The UK Prime Minister, Rishi Sunak, has reaffirmed his commitment to a firm 2030 deadline for the sale of new petrol and diesel cars. This decision comes in response to pressure from car manufacturers who have been seeking more guidance on the transition to electric vehicles. The government is expected to announce a schedule for this transition in the coming weeks.
In addition to the 2030 deadline, ministers are also set to maintain targets for electric vehicles. This commitment was evident in the recent Mini plant Oxford deal, where ministers promised to uphold targets despite the company not making this a requirement.
While some Tory backbenchers have urged Sunak to relax net-zero plans, this decision is likely to disappoint them. Earlier this year, the Prime Minister promised to approach changes in a “proportionate and pragmatic” manner.
As the House of Lords inquiry continues to scrutinize EV charging infrastructure in the UK, the Department of Transport has emphasized that the current plans, which stipulate that 22% of new cars sold in 2024 must be electric, will remain largely unchanged.
Consumer confidence in electric vehicles and the UK charging infrastructure has been a concern for the government, particularly as they aim to have 300,000 public charge points in the country by 2030. However, the latest figures from the Department of Transport show that there are currently just over 44,000 public charge points in the UK.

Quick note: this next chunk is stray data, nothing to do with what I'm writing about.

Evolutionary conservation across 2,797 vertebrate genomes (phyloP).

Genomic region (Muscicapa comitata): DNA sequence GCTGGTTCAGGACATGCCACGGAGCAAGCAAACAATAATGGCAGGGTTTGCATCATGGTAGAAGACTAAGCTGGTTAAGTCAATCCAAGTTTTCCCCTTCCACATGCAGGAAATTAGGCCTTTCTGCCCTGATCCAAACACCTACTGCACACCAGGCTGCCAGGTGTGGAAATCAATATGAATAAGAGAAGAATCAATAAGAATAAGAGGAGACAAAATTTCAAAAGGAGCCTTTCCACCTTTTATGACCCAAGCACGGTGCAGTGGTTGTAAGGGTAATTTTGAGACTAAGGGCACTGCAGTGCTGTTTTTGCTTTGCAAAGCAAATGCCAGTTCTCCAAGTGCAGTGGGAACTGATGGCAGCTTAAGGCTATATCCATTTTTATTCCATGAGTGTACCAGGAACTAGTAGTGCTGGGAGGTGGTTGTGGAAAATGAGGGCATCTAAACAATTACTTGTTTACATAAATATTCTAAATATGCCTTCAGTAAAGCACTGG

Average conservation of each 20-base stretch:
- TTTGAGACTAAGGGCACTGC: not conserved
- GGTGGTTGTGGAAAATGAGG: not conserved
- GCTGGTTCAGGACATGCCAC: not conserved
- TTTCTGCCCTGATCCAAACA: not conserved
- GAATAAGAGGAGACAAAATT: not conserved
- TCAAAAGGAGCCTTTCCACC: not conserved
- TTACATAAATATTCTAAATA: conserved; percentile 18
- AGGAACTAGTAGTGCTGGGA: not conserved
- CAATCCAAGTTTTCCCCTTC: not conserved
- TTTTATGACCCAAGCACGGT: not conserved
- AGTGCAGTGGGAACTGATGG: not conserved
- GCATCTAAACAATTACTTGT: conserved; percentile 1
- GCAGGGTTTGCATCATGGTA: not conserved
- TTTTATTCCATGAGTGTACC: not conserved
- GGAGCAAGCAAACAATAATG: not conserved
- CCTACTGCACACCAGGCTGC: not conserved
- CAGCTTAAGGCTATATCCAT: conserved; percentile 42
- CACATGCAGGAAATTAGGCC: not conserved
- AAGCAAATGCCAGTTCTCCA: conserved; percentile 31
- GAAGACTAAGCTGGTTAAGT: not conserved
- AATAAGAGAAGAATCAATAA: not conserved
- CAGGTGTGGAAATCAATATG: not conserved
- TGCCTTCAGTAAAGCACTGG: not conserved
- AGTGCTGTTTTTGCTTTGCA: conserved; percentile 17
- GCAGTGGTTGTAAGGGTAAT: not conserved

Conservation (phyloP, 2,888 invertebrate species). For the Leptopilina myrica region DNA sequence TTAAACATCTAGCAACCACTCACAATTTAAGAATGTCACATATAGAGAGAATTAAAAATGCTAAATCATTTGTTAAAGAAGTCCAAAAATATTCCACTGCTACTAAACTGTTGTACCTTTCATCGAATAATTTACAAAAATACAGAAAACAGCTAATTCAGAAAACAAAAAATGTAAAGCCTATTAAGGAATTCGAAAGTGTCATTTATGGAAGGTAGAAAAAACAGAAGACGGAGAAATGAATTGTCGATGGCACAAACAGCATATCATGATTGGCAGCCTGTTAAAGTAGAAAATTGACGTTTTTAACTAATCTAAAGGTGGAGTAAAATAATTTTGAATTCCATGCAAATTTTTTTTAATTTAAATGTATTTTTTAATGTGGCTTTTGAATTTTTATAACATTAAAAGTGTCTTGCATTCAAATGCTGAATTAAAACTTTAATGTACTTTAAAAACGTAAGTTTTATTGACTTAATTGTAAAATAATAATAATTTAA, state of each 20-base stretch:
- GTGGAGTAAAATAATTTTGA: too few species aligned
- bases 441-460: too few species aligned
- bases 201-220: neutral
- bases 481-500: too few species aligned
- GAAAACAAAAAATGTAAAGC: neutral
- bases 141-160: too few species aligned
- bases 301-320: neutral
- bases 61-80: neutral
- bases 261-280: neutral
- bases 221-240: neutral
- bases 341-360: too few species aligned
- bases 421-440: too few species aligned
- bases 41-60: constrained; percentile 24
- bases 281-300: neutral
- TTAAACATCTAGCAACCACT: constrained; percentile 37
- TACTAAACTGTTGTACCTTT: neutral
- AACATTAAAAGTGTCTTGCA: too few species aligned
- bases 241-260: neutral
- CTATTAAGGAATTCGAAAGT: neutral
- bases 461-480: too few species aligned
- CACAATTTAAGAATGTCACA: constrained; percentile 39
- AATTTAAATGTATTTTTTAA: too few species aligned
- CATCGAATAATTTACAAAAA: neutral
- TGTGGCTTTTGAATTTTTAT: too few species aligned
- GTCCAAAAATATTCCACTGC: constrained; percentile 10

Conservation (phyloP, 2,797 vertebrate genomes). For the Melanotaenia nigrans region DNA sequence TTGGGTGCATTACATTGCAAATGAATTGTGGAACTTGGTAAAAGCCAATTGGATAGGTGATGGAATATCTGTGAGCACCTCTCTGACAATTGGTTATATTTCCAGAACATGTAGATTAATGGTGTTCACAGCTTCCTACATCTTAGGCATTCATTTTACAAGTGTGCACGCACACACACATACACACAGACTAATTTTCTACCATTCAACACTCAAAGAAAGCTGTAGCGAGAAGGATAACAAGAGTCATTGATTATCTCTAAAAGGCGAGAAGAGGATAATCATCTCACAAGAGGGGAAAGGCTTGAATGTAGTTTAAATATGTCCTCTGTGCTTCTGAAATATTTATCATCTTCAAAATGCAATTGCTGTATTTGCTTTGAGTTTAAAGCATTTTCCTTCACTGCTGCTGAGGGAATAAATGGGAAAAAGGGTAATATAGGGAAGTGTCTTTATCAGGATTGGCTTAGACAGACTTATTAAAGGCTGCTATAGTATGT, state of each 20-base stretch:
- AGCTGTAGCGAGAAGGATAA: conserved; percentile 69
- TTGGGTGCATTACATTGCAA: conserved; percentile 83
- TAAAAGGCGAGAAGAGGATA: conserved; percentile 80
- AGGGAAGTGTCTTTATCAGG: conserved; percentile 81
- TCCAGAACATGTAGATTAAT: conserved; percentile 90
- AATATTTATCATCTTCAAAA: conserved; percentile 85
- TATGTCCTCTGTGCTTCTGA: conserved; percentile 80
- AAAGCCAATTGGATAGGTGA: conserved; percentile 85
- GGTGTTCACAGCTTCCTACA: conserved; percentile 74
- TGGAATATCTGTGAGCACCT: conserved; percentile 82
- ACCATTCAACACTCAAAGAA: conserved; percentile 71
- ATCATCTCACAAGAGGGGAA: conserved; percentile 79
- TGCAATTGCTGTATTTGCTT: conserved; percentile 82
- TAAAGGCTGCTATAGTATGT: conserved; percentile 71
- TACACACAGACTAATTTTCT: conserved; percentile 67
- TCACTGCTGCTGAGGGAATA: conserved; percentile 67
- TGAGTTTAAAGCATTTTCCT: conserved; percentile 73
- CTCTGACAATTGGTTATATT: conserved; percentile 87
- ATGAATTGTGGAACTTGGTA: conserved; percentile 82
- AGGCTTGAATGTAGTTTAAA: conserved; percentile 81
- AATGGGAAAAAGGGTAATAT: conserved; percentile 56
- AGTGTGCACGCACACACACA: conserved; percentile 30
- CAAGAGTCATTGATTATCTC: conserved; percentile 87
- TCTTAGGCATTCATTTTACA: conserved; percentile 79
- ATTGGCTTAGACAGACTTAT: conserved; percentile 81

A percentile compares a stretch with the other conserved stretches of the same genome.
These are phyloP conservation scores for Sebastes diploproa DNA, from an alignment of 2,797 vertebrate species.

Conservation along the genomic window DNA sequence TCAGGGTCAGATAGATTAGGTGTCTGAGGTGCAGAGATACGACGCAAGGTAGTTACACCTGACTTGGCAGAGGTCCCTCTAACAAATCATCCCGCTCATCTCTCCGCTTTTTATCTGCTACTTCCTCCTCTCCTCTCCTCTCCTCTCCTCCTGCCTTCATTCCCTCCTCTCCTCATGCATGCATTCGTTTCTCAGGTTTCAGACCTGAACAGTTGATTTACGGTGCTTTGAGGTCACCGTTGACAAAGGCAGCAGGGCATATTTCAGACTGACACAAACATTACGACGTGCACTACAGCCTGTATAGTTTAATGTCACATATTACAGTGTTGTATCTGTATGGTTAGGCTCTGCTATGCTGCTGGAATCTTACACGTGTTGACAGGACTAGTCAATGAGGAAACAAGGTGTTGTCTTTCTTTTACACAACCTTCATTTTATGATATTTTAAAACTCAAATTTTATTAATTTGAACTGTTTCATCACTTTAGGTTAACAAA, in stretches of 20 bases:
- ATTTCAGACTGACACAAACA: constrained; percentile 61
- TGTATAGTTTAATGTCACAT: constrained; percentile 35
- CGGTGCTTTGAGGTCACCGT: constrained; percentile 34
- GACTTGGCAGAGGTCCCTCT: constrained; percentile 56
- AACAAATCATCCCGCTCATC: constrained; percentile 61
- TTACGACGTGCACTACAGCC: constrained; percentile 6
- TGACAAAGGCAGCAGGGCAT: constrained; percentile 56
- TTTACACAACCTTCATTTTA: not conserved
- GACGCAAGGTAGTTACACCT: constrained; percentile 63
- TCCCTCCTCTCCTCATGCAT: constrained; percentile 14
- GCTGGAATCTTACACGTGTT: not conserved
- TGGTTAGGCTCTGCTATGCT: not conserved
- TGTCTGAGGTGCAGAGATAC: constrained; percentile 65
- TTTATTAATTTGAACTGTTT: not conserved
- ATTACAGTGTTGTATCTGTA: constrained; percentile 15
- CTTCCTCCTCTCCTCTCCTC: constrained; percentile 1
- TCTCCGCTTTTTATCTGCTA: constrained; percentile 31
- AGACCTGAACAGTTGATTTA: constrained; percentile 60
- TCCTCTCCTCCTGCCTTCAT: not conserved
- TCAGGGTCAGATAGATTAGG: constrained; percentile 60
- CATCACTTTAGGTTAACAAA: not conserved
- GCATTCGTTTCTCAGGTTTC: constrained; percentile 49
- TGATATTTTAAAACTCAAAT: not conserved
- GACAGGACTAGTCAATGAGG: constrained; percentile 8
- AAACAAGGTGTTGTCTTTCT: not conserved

The government has been engaging closely with industry to ensure a smooth transition away from petrol and diesel cars. Companies heavily invested in electric vehicle production in the UK are eager for the 2030 deadline to proceed as it provides them with certainty and a market to aim for.
Overall, the UK government’s commitment to the 2030 deadline for the sale of new petrol and diesel cars demonstrates their dedication to the transition towards cleaner transportation and reducing carbon emissions.
– The Times